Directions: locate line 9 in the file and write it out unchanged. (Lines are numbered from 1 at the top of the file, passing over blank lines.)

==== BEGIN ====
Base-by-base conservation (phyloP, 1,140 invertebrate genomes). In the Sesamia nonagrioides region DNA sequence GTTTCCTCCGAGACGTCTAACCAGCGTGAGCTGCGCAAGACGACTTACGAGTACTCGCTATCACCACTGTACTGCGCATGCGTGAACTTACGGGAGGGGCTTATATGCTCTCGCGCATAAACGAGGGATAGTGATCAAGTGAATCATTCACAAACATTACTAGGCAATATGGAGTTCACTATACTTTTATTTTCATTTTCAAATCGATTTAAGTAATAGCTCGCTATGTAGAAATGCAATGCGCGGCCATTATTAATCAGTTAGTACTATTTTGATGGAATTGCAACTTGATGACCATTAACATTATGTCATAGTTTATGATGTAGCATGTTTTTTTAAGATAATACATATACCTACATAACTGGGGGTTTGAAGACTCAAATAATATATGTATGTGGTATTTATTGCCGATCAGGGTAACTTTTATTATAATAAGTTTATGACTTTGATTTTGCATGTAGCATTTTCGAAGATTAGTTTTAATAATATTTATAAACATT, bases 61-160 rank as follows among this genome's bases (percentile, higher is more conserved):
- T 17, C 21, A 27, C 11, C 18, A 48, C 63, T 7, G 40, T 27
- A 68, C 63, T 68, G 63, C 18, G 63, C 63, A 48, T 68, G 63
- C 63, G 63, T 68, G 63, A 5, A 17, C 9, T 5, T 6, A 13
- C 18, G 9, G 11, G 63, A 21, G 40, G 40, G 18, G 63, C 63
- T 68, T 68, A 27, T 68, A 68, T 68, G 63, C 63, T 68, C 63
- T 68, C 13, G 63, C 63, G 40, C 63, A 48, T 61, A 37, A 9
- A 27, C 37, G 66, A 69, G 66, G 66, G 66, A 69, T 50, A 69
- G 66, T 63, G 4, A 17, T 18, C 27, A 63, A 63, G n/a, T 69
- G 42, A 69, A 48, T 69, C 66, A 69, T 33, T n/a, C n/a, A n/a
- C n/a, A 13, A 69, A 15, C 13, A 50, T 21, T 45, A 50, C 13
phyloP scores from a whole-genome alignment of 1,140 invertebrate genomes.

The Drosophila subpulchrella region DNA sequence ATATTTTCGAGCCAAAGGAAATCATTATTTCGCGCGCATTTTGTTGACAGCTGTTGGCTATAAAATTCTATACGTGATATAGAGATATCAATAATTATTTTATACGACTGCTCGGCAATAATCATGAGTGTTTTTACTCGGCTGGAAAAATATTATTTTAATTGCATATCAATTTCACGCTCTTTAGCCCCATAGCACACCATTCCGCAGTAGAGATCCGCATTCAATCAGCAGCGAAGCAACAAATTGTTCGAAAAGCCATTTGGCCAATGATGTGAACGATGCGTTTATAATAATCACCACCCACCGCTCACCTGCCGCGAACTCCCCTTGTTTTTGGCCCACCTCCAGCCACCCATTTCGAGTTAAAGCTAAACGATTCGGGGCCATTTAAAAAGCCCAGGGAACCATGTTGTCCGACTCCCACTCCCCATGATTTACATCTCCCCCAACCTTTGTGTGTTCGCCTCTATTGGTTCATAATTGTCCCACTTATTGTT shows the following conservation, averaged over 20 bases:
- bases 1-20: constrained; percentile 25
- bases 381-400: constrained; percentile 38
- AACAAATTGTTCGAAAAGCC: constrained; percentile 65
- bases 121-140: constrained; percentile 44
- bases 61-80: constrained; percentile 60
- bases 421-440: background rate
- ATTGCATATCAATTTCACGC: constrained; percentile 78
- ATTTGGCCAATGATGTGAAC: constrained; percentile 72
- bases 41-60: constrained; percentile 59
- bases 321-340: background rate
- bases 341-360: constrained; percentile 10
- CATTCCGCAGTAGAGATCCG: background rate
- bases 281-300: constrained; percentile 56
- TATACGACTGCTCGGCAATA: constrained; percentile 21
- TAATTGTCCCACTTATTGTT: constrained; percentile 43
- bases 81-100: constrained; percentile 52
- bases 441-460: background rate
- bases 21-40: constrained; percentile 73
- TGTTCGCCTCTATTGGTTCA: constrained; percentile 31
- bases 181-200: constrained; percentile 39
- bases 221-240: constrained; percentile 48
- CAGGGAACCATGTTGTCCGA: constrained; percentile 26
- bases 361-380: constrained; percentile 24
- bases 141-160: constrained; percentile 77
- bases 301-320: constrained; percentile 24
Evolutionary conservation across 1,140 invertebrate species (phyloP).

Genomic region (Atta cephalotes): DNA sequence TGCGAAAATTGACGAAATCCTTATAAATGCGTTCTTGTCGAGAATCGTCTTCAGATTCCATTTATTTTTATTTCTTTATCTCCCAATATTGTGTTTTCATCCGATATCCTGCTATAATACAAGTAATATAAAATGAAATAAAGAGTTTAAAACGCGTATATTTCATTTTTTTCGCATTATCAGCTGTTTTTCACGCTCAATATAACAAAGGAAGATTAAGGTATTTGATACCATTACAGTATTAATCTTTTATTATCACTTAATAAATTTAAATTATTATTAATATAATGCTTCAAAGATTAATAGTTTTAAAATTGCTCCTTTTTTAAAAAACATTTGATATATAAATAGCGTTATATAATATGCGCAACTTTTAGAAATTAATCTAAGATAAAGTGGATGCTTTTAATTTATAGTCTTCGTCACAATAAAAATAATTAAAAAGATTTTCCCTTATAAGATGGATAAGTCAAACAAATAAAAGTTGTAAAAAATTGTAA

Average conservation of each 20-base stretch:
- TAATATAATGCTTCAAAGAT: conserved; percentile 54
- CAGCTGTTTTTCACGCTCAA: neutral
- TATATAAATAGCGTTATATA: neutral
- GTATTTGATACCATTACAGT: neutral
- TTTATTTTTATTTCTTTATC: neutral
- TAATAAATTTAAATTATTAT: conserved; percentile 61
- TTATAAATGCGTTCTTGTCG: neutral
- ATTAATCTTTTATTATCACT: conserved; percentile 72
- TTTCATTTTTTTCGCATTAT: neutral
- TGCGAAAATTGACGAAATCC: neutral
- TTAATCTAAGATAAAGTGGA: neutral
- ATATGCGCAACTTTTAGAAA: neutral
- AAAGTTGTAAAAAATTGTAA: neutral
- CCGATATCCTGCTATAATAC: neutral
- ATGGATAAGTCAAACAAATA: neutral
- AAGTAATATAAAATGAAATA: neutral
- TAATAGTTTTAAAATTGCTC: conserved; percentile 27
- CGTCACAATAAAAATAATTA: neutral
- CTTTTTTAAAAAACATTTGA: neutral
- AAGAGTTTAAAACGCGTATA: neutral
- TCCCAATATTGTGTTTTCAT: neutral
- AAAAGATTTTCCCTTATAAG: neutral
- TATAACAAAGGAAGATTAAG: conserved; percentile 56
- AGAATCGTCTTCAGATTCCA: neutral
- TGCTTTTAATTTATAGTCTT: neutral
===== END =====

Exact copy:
- G 66, T 63, G 4, A 17, T 18, C 27, A 63, A 63, G n/a, T 69